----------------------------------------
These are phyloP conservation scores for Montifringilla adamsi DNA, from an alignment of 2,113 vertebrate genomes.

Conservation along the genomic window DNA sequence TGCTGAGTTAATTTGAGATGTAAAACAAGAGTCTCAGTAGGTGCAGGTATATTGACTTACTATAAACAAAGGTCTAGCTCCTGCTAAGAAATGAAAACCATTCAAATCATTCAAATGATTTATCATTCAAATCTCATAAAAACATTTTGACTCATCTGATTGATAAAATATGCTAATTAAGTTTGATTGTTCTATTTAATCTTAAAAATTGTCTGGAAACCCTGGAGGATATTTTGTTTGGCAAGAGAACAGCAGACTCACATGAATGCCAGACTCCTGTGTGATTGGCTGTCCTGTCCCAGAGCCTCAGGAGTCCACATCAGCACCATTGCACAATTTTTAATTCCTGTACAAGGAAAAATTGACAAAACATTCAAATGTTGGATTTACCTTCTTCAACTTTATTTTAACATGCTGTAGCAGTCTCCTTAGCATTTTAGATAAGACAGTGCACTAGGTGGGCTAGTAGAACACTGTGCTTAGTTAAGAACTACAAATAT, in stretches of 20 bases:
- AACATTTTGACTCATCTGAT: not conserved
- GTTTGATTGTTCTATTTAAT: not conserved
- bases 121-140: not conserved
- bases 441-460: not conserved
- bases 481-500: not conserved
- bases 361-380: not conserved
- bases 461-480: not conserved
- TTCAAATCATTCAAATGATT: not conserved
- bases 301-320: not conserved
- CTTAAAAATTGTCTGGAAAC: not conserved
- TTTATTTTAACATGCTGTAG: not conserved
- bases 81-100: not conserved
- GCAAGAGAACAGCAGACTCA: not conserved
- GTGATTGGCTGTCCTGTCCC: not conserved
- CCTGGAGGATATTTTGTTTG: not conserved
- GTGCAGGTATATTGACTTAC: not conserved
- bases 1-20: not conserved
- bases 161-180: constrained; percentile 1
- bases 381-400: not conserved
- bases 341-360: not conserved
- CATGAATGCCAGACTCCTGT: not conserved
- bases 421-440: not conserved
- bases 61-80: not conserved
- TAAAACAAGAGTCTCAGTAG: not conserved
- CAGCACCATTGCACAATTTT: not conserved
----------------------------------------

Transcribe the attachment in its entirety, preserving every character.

These are phyloP conservation scores for Montifringilla adamsi DNA, from an alignment of 2,113 vertebrate genomes.

Conservation along the genomic window DNA sequence TGCTGAGTTAATTTGAGATGTAAAACAAGAGTCTCAGTAGGTGCAGGTATATTGACTTACTATAAACAAAGGTCTAGCTCCTGCTAAGAAATGAAAACCATTCAAATCATTCAAATGATTTATCATTCAAATCTCATAAAAACATTTTGACTCATCTGATTGATAAAATATGCTAATTAAGTTTGATTGTTCTATTTAATCTTAAAAATTGTCTGGAAACCCTGGAGGATATTTTGTTTGGCAAGAGAACAGCAGACTCACATGAATGCCAGACTCCTGTGTGATTGGCTGTCCTGTCCCAGAGCCTCAGGAGTCCACATCAGCACCATTGCACAATTTTTAATTCCTGTACAAGGAAAAATTGACAAAACATTCAAATGTTGGATTTACCTTCTTCAACTTTATTTTAACATGCTGTAGCAGTCTCCTTAGCATTTTAGATAAGACAGTGCACTAGGTGGGCTAGTAGAACACTGTGCTTAGTTAAGAACTACAAATAT, in stretches of 20 bases:
- AACATTTTGACTCATCTGAT: not conserved
- GTTTGATTGTTCTATTTAAT: not conserved
- bases 121-140: not conserved
- bases 441-460: not conserved
- bases 481-500: not conserved
- bases 361-380: not conserved
- bases 461-480: not conserved
- TTCAAATCATTCAAATGATT: not conserved
- bases 301-320: not conserved
- CTTAAAAATTGTCTGGAAAC: not conserved
- TTTATTTTAACATGCTGTAG: not conserved
- bases 81-100: not conserved
- GCAAGAGAACAGCAGACTCA: not conserved
- GTGATTGGCTGTCCTGTCCC: not conserved
- CCTGGAGGATATTTTGTTTG: not conserved
- GTGCAGGTATATTGACTTAC: not conserved
- bases 1-20: not conserved
- bases 161-180: constrained; percentile 1
- bases 381-400: not conserved
- bases 341-360: not conserved
- CATGAATGCCAGACTCCTGT: not conserved
- bases 421-440: not conserved
- bases 61-80: not conserved
- TAAAACAAGAGTCTCAGTAG: not conserved
- CAGCACCATTGCACAATTTT: not conserved